Monday, February 15

Winning by Losing - Jillian Michaels

Subtitled Drop the Weight, Change Your Life, this is US Biggest Loser trainer Michaels’ take on weight loss and exercise. She takes the reader through a three-part process aimed at long-term weight loss. The first section, Self, looks at the psychological aspects of pre-preparation – how to set realistic goals, looking at why there’s a problem in the first place, how to set yourself up for success (removing temptation from the kitchen, for example), and an introduction to behaviour modification.
The second section, Science, explores different aspects of nutrition – the differences between various kinds of carbohydrates and why some are better than others, an overview of Glycemic Index and discussion of Glycemic Load Index, the difference between good and bat fats, translation of food labels, and hints on eating in and eating out.
The third section, Sweat, covers exercise – how muscles work and which is which, what kind of exercise to do, what intensity to work at and for how long, a series of exercises (complete with photos), and a workout schedule. Michaels believes that the best workout focuses on one group of muscles at a time, in a variety of ranges, with a two day break before concentrating on that area again. Her schedule begins with the front muscles – chest, shoulders, triceps and quads and the abdominal muscles – followed the next day by the dorsal and side muscles – back, biceps, hamstrings, glutes and oblique abdominals. The third day is a rest day, followed by front work, back work, a general cardio routine on the sixth day and a final day of rest before beginning again. There’s a lot of variety in her routine, and many of the pictured exercises have variations for beginners and/or advanced exercisers. The schedule runs for twelve weeks, increasing in intensity and duration over that time.
One of the things I found most interesting in Winning by Losing is the idea that there are three different metabolic types, depending on how quickly nutrients are broken down, and that your type influences what kind of nutritional balance you should have. Fast oxidisers, who have a rapid breakdown of carbs and consequently have rapid release of insulin, should eat more fat and protein, to slow carbohydrate release; slow oxidisers should do the opposite to avoid delaying glucose release and therefore energy to exercise; while balanced oxidisers should have a fairly even mix of fat, protein and carbohydrate.
How do you know what kind of oxidiser you are? Take the 48-item questionnaire, which covers topics as varied as your response to different foods before sleeping, how red meat makes you feel, and your response to insect bites. If nothing else, this exercise made me think a lot more, and in a different way, about food – I’d never previously considered whether I concentrate better after eating fruit and grains or red meat and fatty food, or whether certain foods made me feel depressed.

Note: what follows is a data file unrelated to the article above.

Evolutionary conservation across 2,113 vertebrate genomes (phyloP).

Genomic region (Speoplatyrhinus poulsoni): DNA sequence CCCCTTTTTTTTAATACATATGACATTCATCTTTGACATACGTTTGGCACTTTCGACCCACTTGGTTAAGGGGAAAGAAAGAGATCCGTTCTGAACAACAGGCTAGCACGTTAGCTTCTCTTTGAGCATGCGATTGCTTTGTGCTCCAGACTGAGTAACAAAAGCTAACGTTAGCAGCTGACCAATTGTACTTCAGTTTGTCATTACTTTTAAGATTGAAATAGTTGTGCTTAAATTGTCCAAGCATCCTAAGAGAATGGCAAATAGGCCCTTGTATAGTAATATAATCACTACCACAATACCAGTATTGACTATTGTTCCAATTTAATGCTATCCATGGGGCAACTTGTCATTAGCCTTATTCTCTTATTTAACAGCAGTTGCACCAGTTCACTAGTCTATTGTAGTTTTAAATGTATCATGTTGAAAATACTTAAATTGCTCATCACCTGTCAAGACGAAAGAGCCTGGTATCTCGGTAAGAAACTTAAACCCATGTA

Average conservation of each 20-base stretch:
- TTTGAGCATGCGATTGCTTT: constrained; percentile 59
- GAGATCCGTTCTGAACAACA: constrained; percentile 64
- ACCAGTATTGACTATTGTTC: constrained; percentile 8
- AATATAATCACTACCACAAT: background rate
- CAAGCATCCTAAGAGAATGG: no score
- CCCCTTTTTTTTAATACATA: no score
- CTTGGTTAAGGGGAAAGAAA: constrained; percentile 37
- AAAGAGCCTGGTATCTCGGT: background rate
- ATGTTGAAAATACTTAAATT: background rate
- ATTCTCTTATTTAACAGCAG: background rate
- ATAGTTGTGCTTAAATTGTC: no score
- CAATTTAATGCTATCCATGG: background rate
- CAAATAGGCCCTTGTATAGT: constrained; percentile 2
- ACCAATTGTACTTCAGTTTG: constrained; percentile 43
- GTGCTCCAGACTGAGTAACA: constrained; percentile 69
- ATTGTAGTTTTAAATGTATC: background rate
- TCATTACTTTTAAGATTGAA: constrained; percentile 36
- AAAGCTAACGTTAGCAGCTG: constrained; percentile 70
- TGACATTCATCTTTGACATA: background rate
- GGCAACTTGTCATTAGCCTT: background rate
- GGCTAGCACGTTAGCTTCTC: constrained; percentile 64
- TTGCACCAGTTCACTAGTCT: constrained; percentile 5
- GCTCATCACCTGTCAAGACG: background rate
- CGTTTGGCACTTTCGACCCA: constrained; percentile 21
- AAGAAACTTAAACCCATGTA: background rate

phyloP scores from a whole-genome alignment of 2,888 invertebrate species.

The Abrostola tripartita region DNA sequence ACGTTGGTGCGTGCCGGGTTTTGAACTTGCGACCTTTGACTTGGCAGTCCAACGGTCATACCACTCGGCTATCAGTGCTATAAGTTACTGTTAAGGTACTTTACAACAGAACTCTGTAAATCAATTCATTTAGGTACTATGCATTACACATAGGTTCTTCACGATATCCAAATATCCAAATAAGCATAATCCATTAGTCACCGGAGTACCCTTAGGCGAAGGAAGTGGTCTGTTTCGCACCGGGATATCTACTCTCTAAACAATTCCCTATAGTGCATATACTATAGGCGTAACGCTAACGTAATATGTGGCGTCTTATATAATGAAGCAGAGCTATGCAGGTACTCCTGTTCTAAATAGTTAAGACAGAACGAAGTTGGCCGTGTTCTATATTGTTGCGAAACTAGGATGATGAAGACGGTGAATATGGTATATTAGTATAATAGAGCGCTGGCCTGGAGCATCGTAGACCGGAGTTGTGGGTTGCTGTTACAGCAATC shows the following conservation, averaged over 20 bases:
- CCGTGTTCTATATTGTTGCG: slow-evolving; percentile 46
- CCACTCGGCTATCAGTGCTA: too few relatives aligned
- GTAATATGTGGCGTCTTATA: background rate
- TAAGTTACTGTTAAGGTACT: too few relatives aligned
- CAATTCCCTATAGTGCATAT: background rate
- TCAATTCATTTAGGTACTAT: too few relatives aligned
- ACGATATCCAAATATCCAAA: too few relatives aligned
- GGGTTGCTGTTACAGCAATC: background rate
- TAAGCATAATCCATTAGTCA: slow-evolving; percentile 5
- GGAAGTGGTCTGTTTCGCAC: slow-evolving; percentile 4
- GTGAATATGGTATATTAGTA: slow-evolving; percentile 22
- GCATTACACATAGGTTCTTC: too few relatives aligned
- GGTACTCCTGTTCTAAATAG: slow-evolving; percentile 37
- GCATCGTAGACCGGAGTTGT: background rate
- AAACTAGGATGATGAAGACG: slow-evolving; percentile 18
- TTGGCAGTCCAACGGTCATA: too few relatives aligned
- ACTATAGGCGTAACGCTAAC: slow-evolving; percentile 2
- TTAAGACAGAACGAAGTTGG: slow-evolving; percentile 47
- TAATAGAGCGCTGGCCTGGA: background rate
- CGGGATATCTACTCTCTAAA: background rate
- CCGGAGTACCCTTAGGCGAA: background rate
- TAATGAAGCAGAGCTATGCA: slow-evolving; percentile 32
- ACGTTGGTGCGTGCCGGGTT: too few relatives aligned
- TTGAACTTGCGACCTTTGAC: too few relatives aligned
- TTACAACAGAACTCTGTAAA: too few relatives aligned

I’m apparently a balanced oxidiser – I should have a 40/30/30 mix of carbohydrates, protein and fat, and only have high purine foods like anchovies or organ meats in conjunction with low purine foods like tuna and low fat yoghurt. However, some of these answers were not quickly apparent, and I put Winning by Losing to one side for a couple of weeks while working out how I responded to different foods, somewhat losing the impetus to follow through in the process. There is a quicker way to find out what type you are – take 50mg of niacin (a B-group vitamin, so it won’t hurt you) on an empty stomach. If you flush immediately you’re likely a quick oxidiser, if not at all then slow, and somewhere in the middle means you’re balanced. Alternatively, take 1g of ascorbic acid (vitamin C) an hour for eight consecutive hours – balanced oxidisers feel less acidic, rapid oxidisers feel more acidic or get gut symptoms like gas or nausea, and slow oxidisers feel nothing.
I quite liked Michaels’ approach to calorie intake. In addition to basal metabolic rate she provides calculation to work out your active metabolic rate, which is a more refined and individualised picture of how many calories you need over a week to maintain your current weight – each pound (approximately 400g) of fat takes 3,500 calories expended to lose, so working out how much food depends on overall weight loss goals, and Michaels doesn’t prescribe a specific intake. She does, however, have two strong suggestions – never let daily calorie intake dip below 1,200 calories for women or 1,500 calories for men, or you risk tipping your body into survival mode, meaning it will hold on to stored energy and decrease metabolic rate. The second caveat is that you should vary your calorie intake every day, to avoid your body adjusting to your new program and slowing metabolism that way. Michaels recommends working out your weekly requirement (say 9,800 calories) then creating a daily diet that swings between a relative high and a low at or above the safe minimum. The example she gives is a weekly intake of 9,800 calories, divided into days of 1,200/1,500/1,200/1,600/ 1,200/1,400/1,700.
This all sounds like quite a bit of work, and I think I might skip that portion of the program. I also think I need to have a little more stamina, endurance, and upper body strength, along with smaller breasts and a more supportive sports bra, before doing her routine. I'm looking at something of a body makeover in the next few months, which is why there's been an uncharacteristic increase in the exercise books of late, and I may come back to Winning by Losing when I'm ready to make a commitment. Right now I suspect that if I started Michaels' program it'd be just another thing I failed - Alex

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